Women, Peace, and Security: Fifteen Years After the Adoption of UN Security Council Resolution 1325

Women, Peace, and Security: Fifteen Years After the Adoption of UN Security Council Resolution 1325

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from Women and Foreign Policy Program

Fifteen years ago, the United Nations (UN) Security Council adopted Resolution 1325, acknowledging for the first time the critical role of women in peace and security matters—not only as victims of conflict, but as leaders in conflict prevention, peacemaking, and peacebuilding. What have been the successes and challenges in implementing Resolution 1325? What impact does the empowerment and participation of women and girls have on peace and security issues? What is the role of Resolution 1325 in addressing emerging threats to peace and security, including violent extremism and climate change? Please join the lead author of the United Nations’ Global Study on the Implementation of UN Security Council Resolution 1325, Radhika Coomaraswamy and CFR’s Catherine Powell to discuss the progress, impact, and future of Resolution 1325.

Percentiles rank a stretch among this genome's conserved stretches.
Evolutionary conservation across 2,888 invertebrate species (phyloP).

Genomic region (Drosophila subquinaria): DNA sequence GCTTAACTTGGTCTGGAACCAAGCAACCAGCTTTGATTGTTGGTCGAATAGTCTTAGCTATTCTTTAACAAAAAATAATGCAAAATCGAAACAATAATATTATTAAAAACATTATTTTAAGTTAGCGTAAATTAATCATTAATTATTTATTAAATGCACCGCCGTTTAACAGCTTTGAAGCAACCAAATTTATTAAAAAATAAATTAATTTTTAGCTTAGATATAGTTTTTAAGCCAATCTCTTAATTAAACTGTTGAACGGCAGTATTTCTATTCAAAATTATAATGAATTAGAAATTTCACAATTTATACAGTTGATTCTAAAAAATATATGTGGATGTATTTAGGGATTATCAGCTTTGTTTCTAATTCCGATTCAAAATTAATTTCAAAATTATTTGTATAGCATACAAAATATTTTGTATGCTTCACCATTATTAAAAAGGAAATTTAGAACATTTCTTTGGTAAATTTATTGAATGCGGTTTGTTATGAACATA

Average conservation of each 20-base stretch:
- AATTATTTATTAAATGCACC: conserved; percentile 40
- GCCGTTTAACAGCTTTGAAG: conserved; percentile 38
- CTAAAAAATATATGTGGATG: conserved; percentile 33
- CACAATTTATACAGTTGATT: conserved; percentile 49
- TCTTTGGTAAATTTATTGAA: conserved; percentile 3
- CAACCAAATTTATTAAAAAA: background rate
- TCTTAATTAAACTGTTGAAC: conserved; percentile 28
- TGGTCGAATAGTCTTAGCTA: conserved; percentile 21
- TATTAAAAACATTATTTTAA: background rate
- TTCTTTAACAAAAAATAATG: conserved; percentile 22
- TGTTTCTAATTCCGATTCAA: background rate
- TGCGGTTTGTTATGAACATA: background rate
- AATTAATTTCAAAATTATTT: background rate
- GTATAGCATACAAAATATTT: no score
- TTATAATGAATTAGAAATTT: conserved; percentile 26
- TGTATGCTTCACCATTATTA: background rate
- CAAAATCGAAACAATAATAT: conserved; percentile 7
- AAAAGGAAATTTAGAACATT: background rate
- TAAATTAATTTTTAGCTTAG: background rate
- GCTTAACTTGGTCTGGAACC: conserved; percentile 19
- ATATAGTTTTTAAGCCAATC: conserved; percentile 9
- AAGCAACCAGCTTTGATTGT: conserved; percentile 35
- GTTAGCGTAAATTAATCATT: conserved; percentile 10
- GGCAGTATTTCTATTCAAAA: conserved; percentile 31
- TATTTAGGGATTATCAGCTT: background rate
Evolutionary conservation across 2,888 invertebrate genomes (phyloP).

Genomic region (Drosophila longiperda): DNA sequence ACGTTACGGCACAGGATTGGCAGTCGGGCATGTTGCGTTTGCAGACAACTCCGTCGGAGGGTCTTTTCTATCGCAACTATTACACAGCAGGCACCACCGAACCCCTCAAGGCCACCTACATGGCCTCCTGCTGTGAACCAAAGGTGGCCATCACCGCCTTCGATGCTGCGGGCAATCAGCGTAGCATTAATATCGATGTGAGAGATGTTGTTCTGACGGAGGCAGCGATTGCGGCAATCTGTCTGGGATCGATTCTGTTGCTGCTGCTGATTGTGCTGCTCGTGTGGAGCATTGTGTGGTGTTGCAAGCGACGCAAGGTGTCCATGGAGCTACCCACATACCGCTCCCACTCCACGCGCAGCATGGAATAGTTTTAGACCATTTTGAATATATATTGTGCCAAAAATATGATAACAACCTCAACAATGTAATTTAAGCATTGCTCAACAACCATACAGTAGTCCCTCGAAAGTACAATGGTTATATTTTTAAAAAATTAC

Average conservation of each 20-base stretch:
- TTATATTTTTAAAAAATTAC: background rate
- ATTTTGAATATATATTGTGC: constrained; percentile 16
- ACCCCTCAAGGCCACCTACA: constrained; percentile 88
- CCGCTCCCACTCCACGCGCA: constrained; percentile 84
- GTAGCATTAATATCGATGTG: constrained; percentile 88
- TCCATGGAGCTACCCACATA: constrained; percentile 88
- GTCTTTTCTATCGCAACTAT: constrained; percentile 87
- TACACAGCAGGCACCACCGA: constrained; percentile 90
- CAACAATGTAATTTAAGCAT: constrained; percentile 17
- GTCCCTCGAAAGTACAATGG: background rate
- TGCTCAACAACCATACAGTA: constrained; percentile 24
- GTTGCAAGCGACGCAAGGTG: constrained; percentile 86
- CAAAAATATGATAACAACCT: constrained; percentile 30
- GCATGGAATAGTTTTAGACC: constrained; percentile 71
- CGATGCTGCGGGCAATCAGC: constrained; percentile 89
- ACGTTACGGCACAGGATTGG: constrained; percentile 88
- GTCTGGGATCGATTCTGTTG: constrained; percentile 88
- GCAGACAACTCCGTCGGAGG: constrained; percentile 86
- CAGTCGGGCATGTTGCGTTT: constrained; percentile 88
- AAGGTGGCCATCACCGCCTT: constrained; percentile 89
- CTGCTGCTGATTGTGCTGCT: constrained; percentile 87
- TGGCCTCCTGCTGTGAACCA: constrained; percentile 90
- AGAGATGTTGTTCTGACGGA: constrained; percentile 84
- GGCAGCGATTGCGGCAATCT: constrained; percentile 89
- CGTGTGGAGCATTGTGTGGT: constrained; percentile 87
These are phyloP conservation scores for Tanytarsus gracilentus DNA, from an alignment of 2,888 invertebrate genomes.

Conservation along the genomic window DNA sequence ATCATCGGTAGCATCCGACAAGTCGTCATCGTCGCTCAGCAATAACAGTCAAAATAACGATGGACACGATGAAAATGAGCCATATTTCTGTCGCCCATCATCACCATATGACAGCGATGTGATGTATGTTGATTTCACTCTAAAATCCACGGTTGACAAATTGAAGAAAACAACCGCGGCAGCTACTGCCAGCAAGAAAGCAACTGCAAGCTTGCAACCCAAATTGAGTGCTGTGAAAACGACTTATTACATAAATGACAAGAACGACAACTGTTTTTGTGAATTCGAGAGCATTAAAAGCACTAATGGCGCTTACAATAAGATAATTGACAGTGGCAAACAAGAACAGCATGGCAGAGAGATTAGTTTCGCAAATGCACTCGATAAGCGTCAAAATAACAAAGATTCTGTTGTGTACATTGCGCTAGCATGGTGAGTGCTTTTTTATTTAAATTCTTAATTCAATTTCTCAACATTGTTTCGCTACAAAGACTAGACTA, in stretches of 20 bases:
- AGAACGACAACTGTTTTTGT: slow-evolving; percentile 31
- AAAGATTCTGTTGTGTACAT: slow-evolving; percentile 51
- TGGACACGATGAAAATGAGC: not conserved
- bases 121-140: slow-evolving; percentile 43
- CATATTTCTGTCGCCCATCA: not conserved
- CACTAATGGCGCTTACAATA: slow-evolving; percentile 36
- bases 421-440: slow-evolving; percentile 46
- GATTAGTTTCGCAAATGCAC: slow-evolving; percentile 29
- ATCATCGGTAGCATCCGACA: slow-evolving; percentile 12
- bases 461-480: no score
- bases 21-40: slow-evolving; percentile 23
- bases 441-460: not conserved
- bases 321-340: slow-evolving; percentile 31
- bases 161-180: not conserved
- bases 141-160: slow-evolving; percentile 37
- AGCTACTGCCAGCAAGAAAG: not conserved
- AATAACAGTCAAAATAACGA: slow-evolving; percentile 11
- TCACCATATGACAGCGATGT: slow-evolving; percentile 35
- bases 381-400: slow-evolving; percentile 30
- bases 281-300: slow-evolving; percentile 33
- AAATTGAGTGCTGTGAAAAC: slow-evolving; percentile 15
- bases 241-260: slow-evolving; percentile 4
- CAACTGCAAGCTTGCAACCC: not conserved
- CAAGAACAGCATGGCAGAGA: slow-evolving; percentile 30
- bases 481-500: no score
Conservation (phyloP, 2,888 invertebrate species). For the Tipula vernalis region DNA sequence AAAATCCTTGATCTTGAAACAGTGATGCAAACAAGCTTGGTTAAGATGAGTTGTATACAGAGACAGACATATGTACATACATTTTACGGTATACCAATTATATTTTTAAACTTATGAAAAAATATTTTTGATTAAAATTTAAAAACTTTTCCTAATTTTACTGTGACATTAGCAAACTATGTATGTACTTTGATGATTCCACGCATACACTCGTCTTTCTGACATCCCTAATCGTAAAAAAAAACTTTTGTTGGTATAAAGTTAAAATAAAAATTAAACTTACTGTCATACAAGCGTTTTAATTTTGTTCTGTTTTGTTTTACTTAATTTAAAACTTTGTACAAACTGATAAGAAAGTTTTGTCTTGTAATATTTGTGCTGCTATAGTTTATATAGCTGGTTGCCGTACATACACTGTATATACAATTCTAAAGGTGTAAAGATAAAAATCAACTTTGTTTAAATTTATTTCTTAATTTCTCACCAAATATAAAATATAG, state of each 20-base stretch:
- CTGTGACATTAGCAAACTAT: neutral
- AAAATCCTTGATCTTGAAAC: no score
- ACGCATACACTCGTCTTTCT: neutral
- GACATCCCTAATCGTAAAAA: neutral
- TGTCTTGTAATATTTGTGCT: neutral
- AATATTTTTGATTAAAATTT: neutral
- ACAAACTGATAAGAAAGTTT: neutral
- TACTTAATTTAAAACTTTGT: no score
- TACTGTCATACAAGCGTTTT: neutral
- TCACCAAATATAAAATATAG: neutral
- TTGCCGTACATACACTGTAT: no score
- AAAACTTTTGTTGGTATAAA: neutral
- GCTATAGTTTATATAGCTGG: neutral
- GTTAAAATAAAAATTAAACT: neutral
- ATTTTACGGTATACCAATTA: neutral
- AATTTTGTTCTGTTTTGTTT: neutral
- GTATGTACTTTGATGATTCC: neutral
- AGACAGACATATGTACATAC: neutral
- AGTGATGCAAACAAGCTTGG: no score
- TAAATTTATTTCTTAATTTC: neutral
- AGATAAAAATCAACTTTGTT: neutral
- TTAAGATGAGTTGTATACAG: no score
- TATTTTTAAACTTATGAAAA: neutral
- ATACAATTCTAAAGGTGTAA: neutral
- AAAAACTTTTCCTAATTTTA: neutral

In addition to being the lead author of the global study on Resolution 1325, Ms. Coomaraswamy has also served as the special rapporteur on violence against women (1994–2003) and as the special representative of the secretary-general for children and armed conflict (2006–2013). A lawyer by training, she is a strong advocate for women’s rights, and an internationally known human rights defender.  Beginning this fall, she will serve as a representative on the Sri Lanka Constitutional Council.